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Steve Nash Can’t Stop Giving Out Assists

Rick Scuteri/Associated Press

PHOENIX — It was a night that was supposed to be all about Steve Nash and his accomplishments, and he admitted before the game that it would be a struggle. As someone who’s used to deflecting praise, he said he would try to enjoy his successes on this night.

But on the night that Nash was inducted into the Phoenix Suns Ring of Honor, he couldn’t help but continue dishing out the assists.

For everyone else at Talking Stick Resort Arena, it was about Steve Nash. Rightfully so. The two-time MVP finished his career third in games played for the Suns, first in career assists and three-pointers and fourth in true shooting percentage.

No box score can account for the impact Nash made on Phoenix and the NBA, though. He helped change the way basketball is played, as he led Mike D’Antoni’s uptempo system that many teams emulate in today’s game. A sell-out crowd and average span of four words in between roaring ovations showed just how much the Suns fans loved Nash.

Much like how he maneuvered his career, Nash freelanced his way through the night.

“This doesn’t feel real right now,” Nash said as he stood in center court with the mic. “I have a couple of things to admit. I didn’t prepare a speech and they gave me a lot of drinks.”

March 29, 2011: #13 Steve Nash of the Phoenix Suns dribbling the ball up court vs. the Sacramento Kings. The Kings beat the Suns 116-113 at Power Balance Pavilion in Sacramento, California.

Nash’s best years were in Phoenix.

Off the top of his head, Nash knew nothing else than to start giving thanks and credit elsewhere.

“So many (people) in this building and not here have done everything for me and so much to help me and my career,” he said. “I owe them. I’ll never forget them. ”

He started with his mom and dad. His dad taught Nash about being a good teammate, a characteristic that carried him throughout his career. He got his toughness from his mom, who’s “tough as nails,” Nash said. “We could never puss out on anything,” he said about him and his brothers, because of his mom.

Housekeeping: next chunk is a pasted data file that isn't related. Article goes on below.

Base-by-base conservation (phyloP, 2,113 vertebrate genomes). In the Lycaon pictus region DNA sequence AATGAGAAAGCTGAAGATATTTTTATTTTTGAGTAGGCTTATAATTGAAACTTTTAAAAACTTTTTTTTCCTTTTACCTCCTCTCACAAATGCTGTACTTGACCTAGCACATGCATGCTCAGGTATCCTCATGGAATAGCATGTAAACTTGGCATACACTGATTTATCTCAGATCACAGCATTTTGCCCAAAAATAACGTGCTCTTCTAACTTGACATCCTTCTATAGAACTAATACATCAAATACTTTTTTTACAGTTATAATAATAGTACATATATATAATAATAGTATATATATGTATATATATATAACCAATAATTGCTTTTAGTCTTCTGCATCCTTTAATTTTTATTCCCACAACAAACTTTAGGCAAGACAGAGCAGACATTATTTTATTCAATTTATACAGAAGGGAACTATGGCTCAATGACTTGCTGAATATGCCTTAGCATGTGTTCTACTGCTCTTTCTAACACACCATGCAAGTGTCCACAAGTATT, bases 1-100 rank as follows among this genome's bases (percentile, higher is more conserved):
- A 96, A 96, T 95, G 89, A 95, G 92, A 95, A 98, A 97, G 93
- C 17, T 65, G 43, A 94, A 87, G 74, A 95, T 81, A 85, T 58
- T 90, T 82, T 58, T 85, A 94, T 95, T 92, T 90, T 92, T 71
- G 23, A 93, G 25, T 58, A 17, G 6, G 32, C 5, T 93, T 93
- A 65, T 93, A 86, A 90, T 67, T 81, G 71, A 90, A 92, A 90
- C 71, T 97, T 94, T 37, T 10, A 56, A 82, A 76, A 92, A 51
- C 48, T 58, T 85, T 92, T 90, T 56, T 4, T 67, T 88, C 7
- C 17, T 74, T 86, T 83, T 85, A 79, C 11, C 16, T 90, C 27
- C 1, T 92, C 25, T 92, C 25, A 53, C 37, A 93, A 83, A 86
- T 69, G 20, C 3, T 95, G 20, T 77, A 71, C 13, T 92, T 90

He thanked Jerry Colangelo, Mike D’Antoni, Steve Kerr and more, people who he said you never ever see or hear about.

“They would do anything for a young rookie who was just trying to figure out life and get himself situated.”

He moved on to the Ring of Honor, talking about how he looks up to each and everyone and how they’re his idols. Tom Chambers, Paul Westphal, Dan Majerle and Charles Barkley were among those in attendance. He hugged each and every one of them, as he did anyone within arm’s reach.

He couldn’t thank his teammates one by one, but he shouted them out as a whole. He spoke about his love of being on a team. Building a team and figuring out strengths and weaknesses of a team.

Above all else, he thanked the fans.

“You guys were the best,” he told them. “The fans in Phoenix, you guys were so good to me. Supported me, loved me. We went through bad times together, we went through good times together. Always sold out, wearing jerseys, supporting.

“You don’t realize what all those moments mean when you’re playing. To be detached now, what you did for us, you came every night and cheered with us. I’ll never ever ever be able to repay you for that type of support.”

Nash’s resume speaks for itself, but it didn’t have to on Friday night. Suns broadcaster Al McCoy, Suns chairman Jerry Colangelo and former Suns coach Mike D’Antoni spoke highly of Nash’s accomplishments on and off the court and of the man that Nash was.

7 November 2007: Phoenix coach Mike D'Antoni and Steve Nash (right) in Atlanta Hawks 105-96 victory over the Phoenix Suns at Philips Arena in Atlanta, GA.

Nash and D’Antoni will always be remembered together for their years with the Suns.

McCoy thanked him for changing the game. Colangelo told him he’d be a first-ballot Hall of Famer. D’Antoni thanked him for being the person that he is — and for all of his wins.

Nash sat next to D’Antoni and only D’Antoni. They were virtually front and center. Two chairs alone, while two rows of chairs and a group sitting made up a U-shape around them. It’s fitting, as the two will always be remembered together for the way they transformed the game. D’Antoni was the coach that rose Nash’s game to the next level. Nash was the perfect piece to run D’Antoni’s offense.

But Nash could’ve ran any offense. He’s in the Ring of Honor — and he’ll be in the Hall of Fame — because of how good he was, not because of a specific offense.

Colangelo said the Suns drafted Nash despite “the fact we had three point guards on this team.”

“You know why? He was the best player on the court without question.”

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